Memorial of Saint Ignatius of Antioch, Bishop and Martyr

Eph 1:15-23; Ps 8:2,3ab, 4-7; Lk 12:8-12

That the LORD would have foes is an amazing thought.  Who would dare?  His Name is glorious over all the earth.  His majesty is exalted above the heavens.  Even babies and sucklings have nothing but praise for the LORD.  Every sound these tiny ones utter is for the glory of the LORD.  Even those sounds, that summon moms and dads to loving and immediate service, give praise to the LORD.  All the heavens are the work of his fingers; the LORD set all the night glory in it place.  In the face of such wonders who are we?  Why should the Creator of heaven and earth even take notice of us?  There is only one reason.  We are loved.  We are made in his image and likeness.  He sees and loves in us what he sees and loves in his Son—his Eternal Son—made man and dwelling among us.  Indeed, we have been made a little less than the angels, and crowned with glory and honor.  Such is the glory and honor of being called to unity with his Son and in the Spirit.  Indeed, we have been given a share in the rule of the Son of God.  Indeed, the LORD has put all things under his feet even the waters of chaos.  Like Saint Peter, we are called to come to the One Who Walks Upon the Waters.  Such is our dignity; this is the truth of who we are and whose we are in Christ the LORD.  Saint Paul instructs our ancestors in the faith with such awe and wonder that his letter to the Ephesians sounds like we are overhearing a prayer.  The Lord Jesus reassures us even as he strengthened his disciples that we have the power and presence of the Holy Spirit, and we have nothing to fear.


Saint Paul prays for his children in the Spirit.  He prays for us.  We too need to receive from the Father of glory and from his Son a spirit of wisdom and revelation.  Such a spirit is none other than the Holy Spirit who alone introduces us to the Lord Jesus in the very depths of our hearts.  We need eyes that enlighten our hearts so that we can hope when all optimism and enthusiasm is dead and gone.  With eyes of faith we can see the surpassing greatness of God’s power raising the Lord Jesus from the dead and sitting at the right hand of glory in heaven.  There the Lord Jesus in his humanity has received the very dignity and greatness of the Father that he already shared in his divinity.  This vision of the risen and ascended Lord Jesus is a glimpse of our future glory.  We have been summoned to this union with Christ.  We no longer live; it is Christ who lives in us.  Indeed, we have been hidden with Christ in God.  Our citizenship is in heaven; we are no longer limited to this world.  We are a part of His Body, the Church.  Indeed, we are the ones who fill all things in every way.  The LORD Christ fills the universe with his Body, and we are the members of his Body.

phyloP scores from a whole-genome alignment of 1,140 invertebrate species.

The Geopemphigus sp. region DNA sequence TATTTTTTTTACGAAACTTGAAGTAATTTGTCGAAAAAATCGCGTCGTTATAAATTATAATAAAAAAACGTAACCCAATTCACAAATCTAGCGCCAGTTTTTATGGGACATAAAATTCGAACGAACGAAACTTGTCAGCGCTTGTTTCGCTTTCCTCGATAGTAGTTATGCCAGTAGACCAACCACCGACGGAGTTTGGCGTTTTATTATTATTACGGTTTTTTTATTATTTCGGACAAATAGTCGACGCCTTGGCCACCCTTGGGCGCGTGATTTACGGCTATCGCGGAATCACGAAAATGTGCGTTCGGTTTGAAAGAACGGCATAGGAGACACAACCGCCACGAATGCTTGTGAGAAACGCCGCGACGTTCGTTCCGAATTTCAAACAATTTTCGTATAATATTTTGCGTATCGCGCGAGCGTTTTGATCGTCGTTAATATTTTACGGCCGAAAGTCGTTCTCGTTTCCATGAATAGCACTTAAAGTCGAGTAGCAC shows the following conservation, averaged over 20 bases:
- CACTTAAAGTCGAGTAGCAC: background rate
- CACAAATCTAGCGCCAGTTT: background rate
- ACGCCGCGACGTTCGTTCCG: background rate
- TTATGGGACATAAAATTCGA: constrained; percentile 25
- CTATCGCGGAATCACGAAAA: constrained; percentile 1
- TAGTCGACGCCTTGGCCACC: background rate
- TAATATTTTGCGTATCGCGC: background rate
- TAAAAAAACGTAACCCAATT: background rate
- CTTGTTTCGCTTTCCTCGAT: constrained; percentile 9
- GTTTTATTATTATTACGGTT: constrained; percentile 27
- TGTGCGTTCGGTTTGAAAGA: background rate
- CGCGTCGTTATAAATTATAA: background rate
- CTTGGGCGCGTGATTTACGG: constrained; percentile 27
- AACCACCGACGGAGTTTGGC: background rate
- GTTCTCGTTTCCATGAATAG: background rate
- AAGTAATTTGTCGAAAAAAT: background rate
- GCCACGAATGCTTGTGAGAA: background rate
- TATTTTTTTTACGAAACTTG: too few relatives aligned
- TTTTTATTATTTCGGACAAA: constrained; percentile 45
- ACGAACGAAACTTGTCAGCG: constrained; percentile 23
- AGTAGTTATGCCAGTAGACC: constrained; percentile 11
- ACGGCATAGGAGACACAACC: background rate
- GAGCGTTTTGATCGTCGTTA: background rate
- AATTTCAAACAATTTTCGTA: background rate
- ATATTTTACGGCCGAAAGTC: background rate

If we forget who we are, we will deny the Lord Jesus before others.  Such forgetfulness will lead to our not being acknowledged before the angels of God.  This teaching becomes even more severe when the Lord Jesus continues, “Everyone who speaks a word against the Son of Man will be forgiven, but the one who blasphemes against the Holy Spirit will not be forgiven.”  What is this great blasphemy?  Perhaps it is the willful denial that we can be forgiven.  Perhaps there are some who foolishly think in their hearts that they have so grievously offended the LORD that even He cannot forgive them.  To deny the Holy Spirit access to our hearts so that he might give us the grace to repent and believe the Good News is to close off all hope for new life, mercy or kindness.  Such is the despair of blaspheming the Holy Spirit.  Perhaps this great sin is the refusal to accept the future Body of Christ who comes in and through his disciples and missionaries.  It is only the Holy Spirit who authenticates this witness.  To deny Christ evokes his mercy, but to deny the Spirit revokes his mercy.  However, those who do welcome the Holy Spirit have nothing to fear.  Even when we are summoned before religious or civil authority, we have nothing to fear.  What we are to say and when we are to say it will be given us from deep within our Spirit-filled hearts.  This Holy Spirit hovers over us whenever we are in communion with the Body and Blood of Christ.  This Holy Spirit breathes in us even as we cry out Abba, Father.  We have nothing to fear.